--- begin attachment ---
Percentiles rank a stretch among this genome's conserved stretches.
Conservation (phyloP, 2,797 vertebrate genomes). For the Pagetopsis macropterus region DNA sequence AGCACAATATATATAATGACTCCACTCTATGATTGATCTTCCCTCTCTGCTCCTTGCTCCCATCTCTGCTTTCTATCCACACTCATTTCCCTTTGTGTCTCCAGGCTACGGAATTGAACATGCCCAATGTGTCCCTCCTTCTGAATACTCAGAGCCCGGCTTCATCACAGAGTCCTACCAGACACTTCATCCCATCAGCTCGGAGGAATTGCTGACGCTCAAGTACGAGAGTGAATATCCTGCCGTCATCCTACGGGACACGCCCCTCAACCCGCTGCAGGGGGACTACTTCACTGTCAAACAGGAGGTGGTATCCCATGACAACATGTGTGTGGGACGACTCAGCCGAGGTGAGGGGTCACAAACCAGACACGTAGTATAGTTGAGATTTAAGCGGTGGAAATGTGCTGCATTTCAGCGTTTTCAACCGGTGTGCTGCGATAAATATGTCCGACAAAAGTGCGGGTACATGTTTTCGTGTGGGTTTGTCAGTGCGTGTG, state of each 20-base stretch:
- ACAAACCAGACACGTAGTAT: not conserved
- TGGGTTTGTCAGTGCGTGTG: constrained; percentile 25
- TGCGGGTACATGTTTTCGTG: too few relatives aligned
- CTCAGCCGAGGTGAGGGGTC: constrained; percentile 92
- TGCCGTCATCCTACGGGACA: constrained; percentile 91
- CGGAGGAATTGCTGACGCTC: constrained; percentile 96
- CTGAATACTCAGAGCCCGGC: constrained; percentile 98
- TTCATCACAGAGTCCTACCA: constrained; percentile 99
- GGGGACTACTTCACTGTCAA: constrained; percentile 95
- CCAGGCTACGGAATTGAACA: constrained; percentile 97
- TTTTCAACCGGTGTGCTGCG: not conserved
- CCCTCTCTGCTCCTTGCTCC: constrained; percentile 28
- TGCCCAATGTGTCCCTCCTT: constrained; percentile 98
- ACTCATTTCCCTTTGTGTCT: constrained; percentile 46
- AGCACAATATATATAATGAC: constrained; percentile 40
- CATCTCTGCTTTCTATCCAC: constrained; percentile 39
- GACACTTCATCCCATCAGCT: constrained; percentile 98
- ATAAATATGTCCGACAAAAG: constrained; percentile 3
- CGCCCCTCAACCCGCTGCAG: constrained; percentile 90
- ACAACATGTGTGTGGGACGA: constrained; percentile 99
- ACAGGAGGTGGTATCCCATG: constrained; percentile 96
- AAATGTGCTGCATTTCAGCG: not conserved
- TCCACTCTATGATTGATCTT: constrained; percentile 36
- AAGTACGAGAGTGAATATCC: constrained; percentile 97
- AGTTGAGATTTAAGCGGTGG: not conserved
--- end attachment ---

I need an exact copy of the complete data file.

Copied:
Percentiles rank a stretch among this genome's conserved stretches.
Conservation (phyloP, 2,797 vertebrate genomes). For the Pagetopsis macropterus region DNA sequence AGCACAATATATATAATGACTCCACTCTATGATTGATCTTCCCTCTCTGCTCCTTGCTCCCATCTCTGCTTTCTATCCACACTCATTTCCCTTTGTGTCTCCAGGCTACGGAATTGAACATGCCCAATGTGTCCCTCCTTCTGAATACTCAGAGCCCGGCTTCATCACAGAGTCCTACCAGACACTTCATCCCATCAGCTCGGAGGAATTGCTGACGCTCAAGTACGAGAGTGAATATCCTGCCGTCATCCTACGGGACACGCCCCTCAACCCGCTGCAGGGGGACTACTTCACTGTCAAACAGGAGGTGGTATCCCATGACAACATGTGTGTGGGACGACTCAGCCGAGGTGAGGGGTCACAAACCAGACACGTAGTATAGTTGAGATTTAAGCGGTGGAAATGTGCTGCATTTCAGCGTTTTCAACCGGTGTGCTGCGATAAATATGTCCGACAAAAGTGCGGGTACATGTTTTCGTGTGGGTTTGTCAGTGCGTGTG, state of each 20-base stretch:
- ACAAACCAGACACGTAGTAT: not conserved
- TGGGTTTGTCAGTGCGTGTG: constrained; percentile 25
- TGCGGGTACATGTTTTCGTG: too few relatives aligned
- CTCAGCCGAGGTGAGGGGTC: constrained; percentile 92
- TGCCGTCATCCTACGGGACA: constrained; percentile 91
- CGGAGGAATTGCTGACGCTC: constrained; percentile 96
- CTGAATACTCAGAGCCCGGC: constrained; percentile 98
- TTCATCACAGAGTCCTACCA: constrained; percentile 99
- GGGGACTACTTCACTGTCAA: constrained; percentile 95
- CCAGGCTACGGAATTGAACA: constrained; percentile 97
- TTTTCAACCGGTGTGCTGCG: not conserved
- CCCTCTCTGCTCCTTGCTCC: constrained; percentile 28
- TGCCCAATGTGTCCCTCCTT: constrained; percentile 98
- ACTCATTTCCCTTTGTGTCT: constrained; percentile 46
- AGCACAATATATATAATGAC: constrained; percentile 40
- CATCTCTGCTTTCTATCCAC: constrained; percentile 39
- GACACTTCATCCCATCAGCT: constrained; percentile 98
- ATAAATATGTCCGACAAAAG: constrained; percentile 3
- CGCCCCTCAACCCGCTGCAG: constrained; percentile 90
- ACAACATGTGTGTGGGACGA: constrained; percentile 99
- ACAGGAGGTGGTATCCCATG: constrained; percentile 96
- AAATGTGCTGCATTTCAGCG: not conserved
- TCCACTCTATGATTGATCTT: constrained; percentile 36
- AAGTACGAGAGTGAATATCC: constrained; percentile 97
- AGTTGAGATTTAAGCGGTGG: not conserved